Channel 2 noted on Thursday that Jordanian sources are claiming that there actually is an extradition treaty between the United States and Jordan that was signed back in 1995, but was never approved by the Jordanian parliament and is being overlooked by the latter for this reason….

According to Al-Ghad, Saleh Armouti, a Jordanian official currently serving as an MP in Jordan’s House of Representatives, not only justified Jordan’s alleged decision to refuse the request, but also went on to release a statement in defense of the released terrorist. “[It was] the legitimate right of the liberated prisoner Ahlam Tamimi [to] resist the occupier, as the United Nations laws stipulate the right to self-determination, as ruled [by] international legitimacy [as] the right to resist the occupation.”

If the request is indeed granted by Jordan it will set a precedent in the US, seeing as prior to US President Donald Trump’s election, the only legal proceedings against terrorists who have harmed Americans were criminal proceedings which took place in Israeli courts or civil wrongful death proceedings.

A copy of the Extradition Treaty signed by President Bill Clinton in 1995 is here (pdf.) I’ve been unable to locate proof of ratification by the Senate, but the FBI appears to be acting as if there is a treaty (according to reports), so perhaps I’m just not finding the source.

Tamimi’s clan appears to be confident Jordan will reject the extradition request:

The family of Jordanian journalist Ahlam al-Tamimi has expressed confidence that Jordan’s judiciary would reject the US request to extradite her, saying it fully trusts the justice and integrity of courts in the country.

“We are fully confident that the court of cassation will issue a ruling endorsing the verdicts made by the first instance and appeal courts that rejected the [US] extradition request,” the family stated in a press release on Thursday.

“The case is still in Jordan’s court of cessation and a definitive decision is yet to be made,” the family said.

“The Jordanian monarch, government, and judiciary will remain the guardians of their nationals and will not allow anyone to harm them or undermine their human value,” the family said with confidence.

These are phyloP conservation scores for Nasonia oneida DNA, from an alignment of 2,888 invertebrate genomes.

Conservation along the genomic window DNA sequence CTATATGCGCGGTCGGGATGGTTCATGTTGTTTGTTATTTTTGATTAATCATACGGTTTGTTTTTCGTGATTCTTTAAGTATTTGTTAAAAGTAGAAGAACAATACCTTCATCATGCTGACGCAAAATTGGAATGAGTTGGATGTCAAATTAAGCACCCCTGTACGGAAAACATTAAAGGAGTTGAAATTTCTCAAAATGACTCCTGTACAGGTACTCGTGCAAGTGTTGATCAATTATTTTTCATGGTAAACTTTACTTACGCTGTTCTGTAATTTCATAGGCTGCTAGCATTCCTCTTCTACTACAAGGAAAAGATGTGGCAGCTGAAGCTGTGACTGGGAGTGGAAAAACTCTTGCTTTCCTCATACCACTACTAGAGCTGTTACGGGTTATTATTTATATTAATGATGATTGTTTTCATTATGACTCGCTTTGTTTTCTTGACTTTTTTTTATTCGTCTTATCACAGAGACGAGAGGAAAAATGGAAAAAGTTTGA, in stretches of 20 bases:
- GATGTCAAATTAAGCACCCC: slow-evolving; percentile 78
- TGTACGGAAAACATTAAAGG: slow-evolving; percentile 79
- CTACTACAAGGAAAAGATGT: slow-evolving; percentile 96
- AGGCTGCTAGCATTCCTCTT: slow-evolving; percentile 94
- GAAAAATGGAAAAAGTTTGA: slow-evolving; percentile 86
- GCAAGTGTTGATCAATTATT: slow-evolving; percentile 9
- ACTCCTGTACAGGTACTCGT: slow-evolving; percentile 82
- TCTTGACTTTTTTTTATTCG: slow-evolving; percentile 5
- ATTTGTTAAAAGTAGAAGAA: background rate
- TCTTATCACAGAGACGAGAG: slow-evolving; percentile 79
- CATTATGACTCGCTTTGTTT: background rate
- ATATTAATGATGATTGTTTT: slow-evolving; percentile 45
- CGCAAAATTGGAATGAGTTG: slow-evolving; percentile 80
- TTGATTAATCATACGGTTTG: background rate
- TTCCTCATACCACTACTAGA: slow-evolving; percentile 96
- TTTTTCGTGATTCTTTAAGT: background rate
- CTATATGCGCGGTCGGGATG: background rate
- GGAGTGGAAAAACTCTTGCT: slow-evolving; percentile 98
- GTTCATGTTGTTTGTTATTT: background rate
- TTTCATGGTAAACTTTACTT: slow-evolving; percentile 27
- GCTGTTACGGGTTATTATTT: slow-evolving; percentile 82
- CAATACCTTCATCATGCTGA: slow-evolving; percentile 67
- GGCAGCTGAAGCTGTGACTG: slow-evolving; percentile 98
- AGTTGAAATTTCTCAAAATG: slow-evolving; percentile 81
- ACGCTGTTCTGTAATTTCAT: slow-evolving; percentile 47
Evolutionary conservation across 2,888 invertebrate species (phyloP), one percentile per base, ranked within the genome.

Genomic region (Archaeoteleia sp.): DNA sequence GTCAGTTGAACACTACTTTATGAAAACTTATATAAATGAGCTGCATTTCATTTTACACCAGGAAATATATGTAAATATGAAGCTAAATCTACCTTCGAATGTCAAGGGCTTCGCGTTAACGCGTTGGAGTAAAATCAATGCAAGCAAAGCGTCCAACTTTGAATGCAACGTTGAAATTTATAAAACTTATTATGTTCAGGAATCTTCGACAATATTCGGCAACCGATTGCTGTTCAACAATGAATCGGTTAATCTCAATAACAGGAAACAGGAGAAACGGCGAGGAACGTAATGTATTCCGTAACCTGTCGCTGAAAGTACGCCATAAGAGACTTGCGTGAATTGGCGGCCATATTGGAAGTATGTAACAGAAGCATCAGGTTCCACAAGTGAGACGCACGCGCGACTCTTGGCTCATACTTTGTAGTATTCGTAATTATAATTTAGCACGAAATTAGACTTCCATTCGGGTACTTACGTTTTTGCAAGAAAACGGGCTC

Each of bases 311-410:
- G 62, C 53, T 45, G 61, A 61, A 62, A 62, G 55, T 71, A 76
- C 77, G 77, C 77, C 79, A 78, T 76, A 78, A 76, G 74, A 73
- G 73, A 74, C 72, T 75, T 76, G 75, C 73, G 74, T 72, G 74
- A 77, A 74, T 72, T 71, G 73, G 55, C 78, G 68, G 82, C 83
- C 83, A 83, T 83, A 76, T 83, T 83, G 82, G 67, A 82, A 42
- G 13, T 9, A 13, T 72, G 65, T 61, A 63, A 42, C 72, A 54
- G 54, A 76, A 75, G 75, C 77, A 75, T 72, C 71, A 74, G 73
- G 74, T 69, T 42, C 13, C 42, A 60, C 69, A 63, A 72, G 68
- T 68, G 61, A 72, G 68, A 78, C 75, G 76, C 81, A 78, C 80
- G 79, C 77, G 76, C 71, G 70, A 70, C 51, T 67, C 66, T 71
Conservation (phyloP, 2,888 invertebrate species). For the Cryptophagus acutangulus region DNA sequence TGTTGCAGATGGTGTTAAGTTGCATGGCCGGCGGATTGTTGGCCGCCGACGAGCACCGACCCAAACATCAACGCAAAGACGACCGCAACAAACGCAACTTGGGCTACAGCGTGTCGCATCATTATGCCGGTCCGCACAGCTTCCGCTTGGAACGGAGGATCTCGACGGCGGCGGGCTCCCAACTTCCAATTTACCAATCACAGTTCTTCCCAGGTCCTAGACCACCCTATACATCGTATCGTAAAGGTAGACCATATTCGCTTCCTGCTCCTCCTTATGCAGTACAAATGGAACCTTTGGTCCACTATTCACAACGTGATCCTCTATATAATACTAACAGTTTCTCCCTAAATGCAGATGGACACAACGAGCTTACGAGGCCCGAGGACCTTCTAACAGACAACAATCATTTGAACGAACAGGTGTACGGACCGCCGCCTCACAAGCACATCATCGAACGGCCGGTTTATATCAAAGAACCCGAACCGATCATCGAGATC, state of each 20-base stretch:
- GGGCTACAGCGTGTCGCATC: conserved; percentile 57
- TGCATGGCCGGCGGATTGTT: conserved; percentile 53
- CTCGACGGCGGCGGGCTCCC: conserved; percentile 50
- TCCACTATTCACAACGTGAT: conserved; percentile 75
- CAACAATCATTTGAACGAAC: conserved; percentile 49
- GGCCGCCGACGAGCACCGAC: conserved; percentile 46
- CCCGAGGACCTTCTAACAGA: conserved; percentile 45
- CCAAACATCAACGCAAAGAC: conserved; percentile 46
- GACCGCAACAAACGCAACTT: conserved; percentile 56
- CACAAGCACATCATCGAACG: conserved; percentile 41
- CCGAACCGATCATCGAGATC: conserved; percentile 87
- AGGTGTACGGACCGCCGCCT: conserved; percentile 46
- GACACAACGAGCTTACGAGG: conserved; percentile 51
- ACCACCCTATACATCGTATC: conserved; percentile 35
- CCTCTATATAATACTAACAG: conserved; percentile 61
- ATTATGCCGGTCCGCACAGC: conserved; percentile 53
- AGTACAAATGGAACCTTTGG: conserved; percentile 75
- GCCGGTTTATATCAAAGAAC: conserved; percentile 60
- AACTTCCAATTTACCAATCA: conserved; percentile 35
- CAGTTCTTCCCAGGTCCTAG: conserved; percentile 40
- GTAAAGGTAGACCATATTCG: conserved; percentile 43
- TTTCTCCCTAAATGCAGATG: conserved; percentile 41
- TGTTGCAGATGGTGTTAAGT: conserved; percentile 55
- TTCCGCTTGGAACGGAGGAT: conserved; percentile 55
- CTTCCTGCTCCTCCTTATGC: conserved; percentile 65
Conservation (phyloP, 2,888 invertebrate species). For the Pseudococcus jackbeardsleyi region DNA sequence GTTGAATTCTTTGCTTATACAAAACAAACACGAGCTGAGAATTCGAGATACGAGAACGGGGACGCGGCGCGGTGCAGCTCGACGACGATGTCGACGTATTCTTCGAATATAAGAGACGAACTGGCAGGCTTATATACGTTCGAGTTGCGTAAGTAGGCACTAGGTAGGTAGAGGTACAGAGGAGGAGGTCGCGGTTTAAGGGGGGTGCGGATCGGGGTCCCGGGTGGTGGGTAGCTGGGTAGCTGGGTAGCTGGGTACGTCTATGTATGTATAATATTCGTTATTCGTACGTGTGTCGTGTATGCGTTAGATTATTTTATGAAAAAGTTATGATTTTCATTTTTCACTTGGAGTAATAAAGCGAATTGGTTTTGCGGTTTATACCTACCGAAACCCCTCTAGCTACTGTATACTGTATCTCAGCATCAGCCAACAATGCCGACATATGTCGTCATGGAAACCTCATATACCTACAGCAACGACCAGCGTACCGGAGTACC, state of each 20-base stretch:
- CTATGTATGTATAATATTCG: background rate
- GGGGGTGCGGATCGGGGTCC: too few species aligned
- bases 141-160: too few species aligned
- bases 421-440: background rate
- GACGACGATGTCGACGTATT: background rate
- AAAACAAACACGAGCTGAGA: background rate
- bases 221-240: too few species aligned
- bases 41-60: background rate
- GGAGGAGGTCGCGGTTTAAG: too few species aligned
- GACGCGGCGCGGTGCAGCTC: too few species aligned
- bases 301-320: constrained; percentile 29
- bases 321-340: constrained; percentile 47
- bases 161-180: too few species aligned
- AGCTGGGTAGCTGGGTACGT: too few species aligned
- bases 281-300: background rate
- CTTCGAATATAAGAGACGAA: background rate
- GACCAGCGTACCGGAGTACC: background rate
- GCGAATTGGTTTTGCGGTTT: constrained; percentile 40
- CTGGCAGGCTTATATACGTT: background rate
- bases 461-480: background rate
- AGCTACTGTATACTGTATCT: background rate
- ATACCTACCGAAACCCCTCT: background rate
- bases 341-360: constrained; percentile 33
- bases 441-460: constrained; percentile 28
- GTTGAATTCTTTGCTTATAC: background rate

Expect an escalating public campaign in Jordan not to turn over Ahlam to the U.S.


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“Will Ahlam ever see the inside of a U.S. courtroom or jail?”

Doubtful. She CAN see the nose of a Hell Fire missile, however.

My first thought was this is what drones are for.

Indictment is a first step. It limits her travel, may provide sanctions, and also makes her extradition possible based on the next US-Jordanian diplomatic or weapons’ deal. I doubt King Hussein will sacrifice the next round of F15 upgrades for this witch—if Trump elects to push it.

There is a new sheriff in town.

Theres an oxymoron, a palestinian human rights group!! HAHAHAHAHA…I can tell you now the very last thing on the minds of these groups is actually the best interests of Palestinians. The ONLY thing these so called human rights groups are interested in is their religious war of extermination against the Jews. Palestinians are nothing more than convenient pawns (who don’t help themselves).



Jefferson Alexander | March 17, 2017 at 11:49 am

We don’t need extradition or anyone else’s permission to go and get her if we feel like it: United States v. Alvarez-Machain, 504 U.S. 655 (1992).

Gildad Shalit trouble, huh?

This peculiar way Israel has of “not negotiating with terrorists” causes some fairly annoying problems for the US.

There won’t be a Hellfire solution. She has no operational significance, and so is not a high-value military target. But more importantly, I don’t think Trump’s been displaying the same fundamental disregard for the rule of law and a generally orderly society which was such a prominent feature of Obama’s reign, and that would make extralegal assassination unlikely. BUT … if it did happen, the TV studio where she’d just happen to be reading the news live on-air would be an obvious target. Even if only because there’d be no children around.